Sources Of Untrue Beliefs

By beliefs I mean anything one believes is true and includes both what is true and what is not true. (Belief, in this sense, has nothing to do with "faith.")

If we are going to think correctly we must understand how to avoid believing things that are not true by identifying the sources of false ideas. There are six main ones:

Beliefs based on authority alone, such teachers, religious authorities, or political leaders are a frequent source of untrue beliefs. There is nothing wrong with learning from others who are experts in their field, so long is nothing they teach is simply accepted on the basis of their supposed authority. There is hardly a wrong idea in this world that is not widely accepted simply because some authority teaches it.

Beliefs based on consensus or popularity, are likely to be untrue. Nothing is true because of the number of people that believe it. Every wrong idea in history was at one time widely and popularly held to be true.

Beliefs based on custom, tradition, or culture are often untrue because truth must be based on reason, not what one is comfortable with or based on what everyone 'just knows' is true. In most cases what everyone knows is true usually isn't true.

Beliefs based on bad but convincing arguments are always wrong. Gullible and credulous people are easily deceived, but even the most discerning are sometime fooled by sophisticated arguments.

Beliefs based on feeling, one's desires, emotions, impressions, whims, and fears, cannot be true except by accident. [See, "Banish Feelings," below.]

So long as any of the ideas you hold are not true, no thinking that involves those false ideas can be correct. [See, "Avoid Wrong Premises," below.] The following sections will help prevent embracing untrue ideas.

Allow No Contradictions (Logic)

Because, "truth is that which correctly describes reality or any aspect of it," any two statements about the same thing that contradict each other cannot both be true. At least one of them has to be untrue and both could be false.

The window cannot be both whole and broken. The glass cannot be both full and empty. No sentence can be both true and false.

Formal rules of logic and reason incorporate this principle, but the basic principle is, if you hold two ideas that contradict each other, one or both of them is untrue. The reason is because reality is what actually is, and only that which describes any part of reality as it actually is can be true. A contradiction would attempt to describe something as being one thing (living, for example) and also as something else (non-living, for example).

[NOTE: The principles of logic and reason which are based on the non-contradictory principle are The Principle of identity: A is A, The Principle of Non-Contradiction: A cannot be non-A, and The Principle of Excluded Middle: A is either B or not B; and from these the principles of formal, or syllogistic logic are derived as well. These are important to advanced levels of "Logic and Reason." Here we are only interested in the basics of good thinking.]

Of course contradictions must be avoided in one's thinking as well is one's beliefs. The moment your thinking leads to a contradiction, you know you have made a mistake. To think correctly one must always be on guard against contradictions, in both those things you believe and in your own conclusions.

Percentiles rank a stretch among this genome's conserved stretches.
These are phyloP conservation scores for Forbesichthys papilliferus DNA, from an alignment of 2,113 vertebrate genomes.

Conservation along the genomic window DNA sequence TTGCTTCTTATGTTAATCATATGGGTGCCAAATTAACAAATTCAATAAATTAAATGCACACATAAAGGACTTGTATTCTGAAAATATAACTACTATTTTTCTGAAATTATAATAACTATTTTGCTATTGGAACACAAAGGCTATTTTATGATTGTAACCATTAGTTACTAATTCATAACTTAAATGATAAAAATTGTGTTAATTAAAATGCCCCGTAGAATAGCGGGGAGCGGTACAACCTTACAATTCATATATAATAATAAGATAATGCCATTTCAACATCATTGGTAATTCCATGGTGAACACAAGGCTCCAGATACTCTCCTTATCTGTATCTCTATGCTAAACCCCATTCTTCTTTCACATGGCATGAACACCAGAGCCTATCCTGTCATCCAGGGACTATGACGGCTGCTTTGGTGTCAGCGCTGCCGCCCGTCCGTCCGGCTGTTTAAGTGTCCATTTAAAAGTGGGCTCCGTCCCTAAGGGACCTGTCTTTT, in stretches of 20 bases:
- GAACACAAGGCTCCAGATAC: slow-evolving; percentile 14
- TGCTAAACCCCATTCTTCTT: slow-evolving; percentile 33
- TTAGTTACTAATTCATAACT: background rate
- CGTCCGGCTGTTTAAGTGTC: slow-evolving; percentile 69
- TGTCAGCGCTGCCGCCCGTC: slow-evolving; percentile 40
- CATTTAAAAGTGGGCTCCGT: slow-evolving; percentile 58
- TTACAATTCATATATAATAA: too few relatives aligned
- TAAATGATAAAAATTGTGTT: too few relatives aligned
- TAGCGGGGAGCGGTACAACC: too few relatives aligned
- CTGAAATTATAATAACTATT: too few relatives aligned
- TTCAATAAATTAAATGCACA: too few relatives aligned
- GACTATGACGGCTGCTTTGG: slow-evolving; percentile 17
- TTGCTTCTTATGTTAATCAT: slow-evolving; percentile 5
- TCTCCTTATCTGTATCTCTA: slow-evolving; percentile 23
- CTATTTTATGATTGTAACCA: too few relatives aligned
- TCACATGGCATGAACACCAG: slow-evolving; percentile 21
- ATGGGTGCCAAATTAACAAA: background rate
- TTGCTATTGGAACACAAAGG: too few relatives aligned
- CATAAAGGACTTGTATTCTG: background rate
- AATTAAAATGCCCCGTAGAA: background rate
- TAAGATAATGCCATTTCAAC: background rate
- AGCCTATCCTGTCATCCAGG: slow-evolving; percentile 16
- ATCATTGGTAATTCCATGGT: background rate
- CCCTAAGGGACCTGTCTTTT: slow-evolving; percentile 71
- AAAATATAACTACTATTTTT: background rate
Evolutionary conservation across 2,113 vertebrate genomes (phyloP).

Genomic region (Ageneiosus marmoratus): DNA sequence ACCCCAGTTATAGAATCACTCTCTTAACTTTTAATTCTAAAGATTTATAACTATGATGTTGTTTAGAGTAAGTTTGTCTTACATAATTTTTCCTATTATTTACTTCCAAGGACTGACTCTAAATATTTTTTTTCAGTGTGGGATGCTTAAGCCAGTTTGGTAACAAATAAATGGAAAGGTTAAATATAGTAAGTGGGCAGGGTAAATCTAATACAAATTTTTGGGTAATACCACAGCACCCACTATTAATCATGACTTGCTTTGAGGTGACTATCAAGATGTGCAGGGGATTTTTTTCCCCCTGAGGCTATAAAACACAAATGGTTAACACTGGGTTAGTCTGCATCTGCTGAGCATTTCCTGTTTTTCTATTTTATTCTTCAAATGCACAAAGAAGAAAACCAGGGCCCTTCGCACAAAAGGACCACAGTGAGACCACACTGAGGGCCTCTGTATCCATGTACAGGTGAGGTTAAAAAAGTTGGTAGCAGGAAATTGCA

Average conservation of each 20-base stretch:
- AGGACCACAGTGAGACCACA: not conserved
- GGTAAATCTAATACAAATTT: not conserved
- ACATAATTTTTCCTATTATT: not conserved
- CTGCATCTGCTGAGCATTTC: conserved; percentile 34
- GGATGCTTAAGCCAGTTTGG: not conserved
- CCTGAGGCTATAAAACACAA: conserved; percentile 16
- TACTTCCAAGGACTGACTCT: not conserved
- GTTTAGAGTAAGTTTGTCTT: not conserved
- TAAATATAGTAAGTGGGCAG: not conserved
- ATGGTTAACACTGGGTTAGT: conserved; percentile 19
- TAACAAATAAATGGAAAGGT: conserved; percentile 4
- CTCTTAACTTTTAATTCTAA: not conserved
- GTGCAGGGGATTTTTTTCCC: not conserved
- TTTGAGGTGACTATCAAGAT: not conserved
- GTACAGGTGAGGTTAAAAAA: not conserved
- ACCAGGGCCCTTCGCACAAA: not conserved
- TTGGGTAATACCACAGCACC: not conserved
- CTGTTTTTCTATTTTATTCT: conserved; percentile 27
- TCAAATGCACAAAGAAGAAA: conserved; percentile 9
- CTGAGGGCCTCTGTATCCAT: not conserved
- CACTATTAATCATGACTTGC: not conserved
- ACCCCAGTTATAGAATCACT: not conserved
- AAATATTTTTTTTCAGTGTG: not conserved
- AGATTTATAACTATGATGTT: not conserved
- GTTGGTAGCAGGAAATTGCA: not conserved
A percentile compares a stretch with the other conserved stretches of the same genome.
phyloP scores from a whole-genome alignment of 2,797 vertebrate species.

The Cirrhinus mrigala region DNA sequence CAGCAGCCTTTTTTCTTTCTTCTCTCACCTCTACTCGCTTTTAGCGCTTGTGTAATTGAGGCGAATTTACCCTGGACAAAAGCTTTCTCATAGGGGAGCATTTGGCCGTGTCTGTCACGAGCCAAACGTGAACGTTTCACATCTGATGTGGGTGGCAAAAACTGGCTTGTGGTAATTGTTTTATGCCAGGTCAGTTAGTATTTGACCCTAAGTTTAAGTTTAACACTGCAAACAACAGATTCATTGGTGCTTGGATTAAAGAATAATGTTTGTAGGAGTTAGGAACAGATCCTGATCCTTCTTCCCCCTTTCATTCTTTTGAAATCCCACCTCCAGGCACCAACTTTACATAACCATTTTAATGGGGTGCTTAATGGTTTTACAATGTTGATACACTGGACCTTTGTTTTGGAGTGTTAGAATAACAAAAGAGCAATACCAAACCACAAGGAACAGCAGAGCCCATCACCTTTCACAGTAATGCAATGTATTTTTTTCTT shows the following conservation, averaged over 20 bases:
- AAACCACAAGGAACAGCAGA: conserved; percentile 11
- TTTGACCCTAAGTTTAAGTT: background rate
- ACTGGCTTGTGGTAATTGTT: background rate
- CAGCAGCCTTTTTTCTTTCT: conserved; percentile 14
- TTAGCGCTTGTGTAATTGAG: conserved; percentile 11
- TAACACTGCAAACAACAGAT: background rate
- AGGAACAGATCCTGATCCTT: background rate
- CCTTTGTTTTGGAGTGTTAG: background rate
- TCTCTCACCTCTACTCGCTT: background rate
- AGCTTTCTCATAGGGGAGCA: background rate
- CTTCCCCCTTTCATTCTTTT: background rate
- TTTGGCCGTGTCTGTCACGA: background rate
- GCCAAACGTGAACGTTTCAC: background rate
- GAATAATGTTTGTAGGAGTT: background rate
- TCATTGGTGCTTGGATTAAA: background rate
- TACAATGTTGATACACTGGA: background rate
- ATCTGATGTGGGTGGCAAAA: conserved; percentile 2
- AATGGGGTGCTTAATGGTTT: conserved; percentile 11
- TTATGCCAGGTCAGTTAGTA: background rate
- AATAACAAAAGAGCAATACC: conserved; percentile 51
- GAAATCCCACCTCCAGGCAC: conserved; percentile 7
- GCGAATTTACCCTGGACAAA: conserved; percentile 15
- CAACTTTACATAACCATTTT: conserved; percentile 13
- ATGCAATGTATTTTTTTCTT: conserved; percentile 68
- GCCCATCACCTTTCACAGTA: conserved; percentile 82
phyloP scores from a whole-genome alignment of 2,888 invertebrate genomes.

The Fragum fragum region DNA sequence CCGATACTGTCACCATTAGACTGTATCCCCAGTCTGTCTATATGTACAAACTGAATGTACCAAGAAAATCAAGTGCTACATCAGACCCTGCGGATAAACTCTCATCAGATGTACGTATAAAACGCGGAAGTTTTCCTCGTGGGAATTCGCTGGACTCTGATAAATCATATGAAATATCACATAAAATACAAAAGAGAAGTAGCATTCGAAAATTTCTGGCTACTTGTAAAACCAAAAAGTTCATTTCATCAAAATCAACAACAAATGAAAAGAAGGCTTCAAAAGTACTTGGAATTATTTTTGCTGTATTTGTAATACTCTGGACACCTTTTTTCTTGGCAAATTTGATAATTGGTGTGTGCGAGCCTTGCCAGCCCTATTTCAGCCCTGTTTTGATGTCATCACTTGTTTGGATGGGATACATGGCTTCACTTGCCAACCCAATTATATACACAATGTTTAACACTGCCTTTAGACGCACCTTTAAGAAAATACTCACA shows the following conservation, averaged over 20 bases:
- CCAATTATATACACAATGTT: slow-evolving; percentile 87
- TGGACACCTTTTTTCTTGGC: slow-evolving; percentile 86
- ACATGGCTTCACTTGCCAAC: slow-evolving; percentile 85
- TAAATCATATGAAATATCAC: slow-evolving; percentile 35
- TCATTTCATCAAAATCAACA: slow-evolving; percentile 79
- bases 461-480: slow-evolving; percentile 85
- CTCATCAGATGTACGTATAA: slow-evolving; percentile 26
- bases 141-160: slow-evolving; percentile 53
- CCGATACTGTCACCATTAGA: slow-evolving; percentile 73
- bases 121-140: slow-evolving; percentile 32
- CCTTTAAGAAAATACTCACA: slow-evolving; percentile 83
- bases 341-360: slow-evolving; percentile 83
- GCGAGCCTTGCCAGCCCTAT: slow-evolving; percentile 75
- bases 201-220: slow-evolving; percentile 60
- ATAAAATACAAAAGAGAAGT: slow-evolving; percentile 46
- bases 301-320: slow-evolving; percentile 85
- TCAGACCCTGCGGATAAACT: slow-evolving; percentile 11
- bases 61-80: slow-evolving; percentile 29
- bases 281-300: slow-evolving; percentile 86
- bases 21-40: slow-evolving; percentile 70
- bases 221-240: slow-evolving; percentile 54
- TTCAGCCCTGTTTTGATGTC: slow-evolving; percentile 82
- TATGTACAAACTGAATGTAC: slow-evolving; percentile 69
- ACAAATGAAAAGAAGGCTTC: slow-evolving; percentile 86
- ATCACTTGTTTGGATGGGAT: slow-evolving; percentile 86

Banish Feelings

At the conclusion of my article on "Feelings," I wrote: "Most human mistakes in both thought and action are the result of allowing the emotions and desires to affect one's thinking. Our feelings are our means of experiencing and enjoying life but only reason enables us to think and make correct choices."

The article that quote is from is very important because it describes what feelings and emotions actually are. At the end of my article on the "Mind," I wrote: "Though our feelings are determined by the mind, and we are conscious of them, they are not part of the mind, and are non-cognitive; that is, they provide no information about anything beyond the feelings themselves. Decisions or choices influenced by feelings, which are not fully determined by reason, are irrational, and almost certain to be wrong."

I describe the dangers of allowing feelings and sentiment to influence thinking in my article, "Sentimental Journey," but here it must be emphasized that the feelings are never a valid basis for thinking, and no decision or choice based on feelings can be correct.

The feelings and emotions are very important. "The emotions are our nature's way of converting the abstract elements of conceptual consciousness, our concepts, values, and thoughts, into "physical" experiences. The emotions make our minds, as well as our bodies, sensuous." The emotions provide an actual conscious experience of what we otherwise could only know mentally and abstractly. It is our emotions that make it possible for us to "feel" joy when we achieve good and experience "happiness" when we know we are living our lives successfully.

We should never ignore our emotions, especially unpleasant ones, because unpleasant emotions are an indication of something wrong, and what is wrong in most cases are the wrong beliefs and bad reasoning we base our values and choices on. The emotions can provide us pleasure when things are right, and be unpleasant when things are wrong, but the emotions can never tell what is right or what is wrong. Only reason and careful examination of our beliefs and thinking can tell us those things.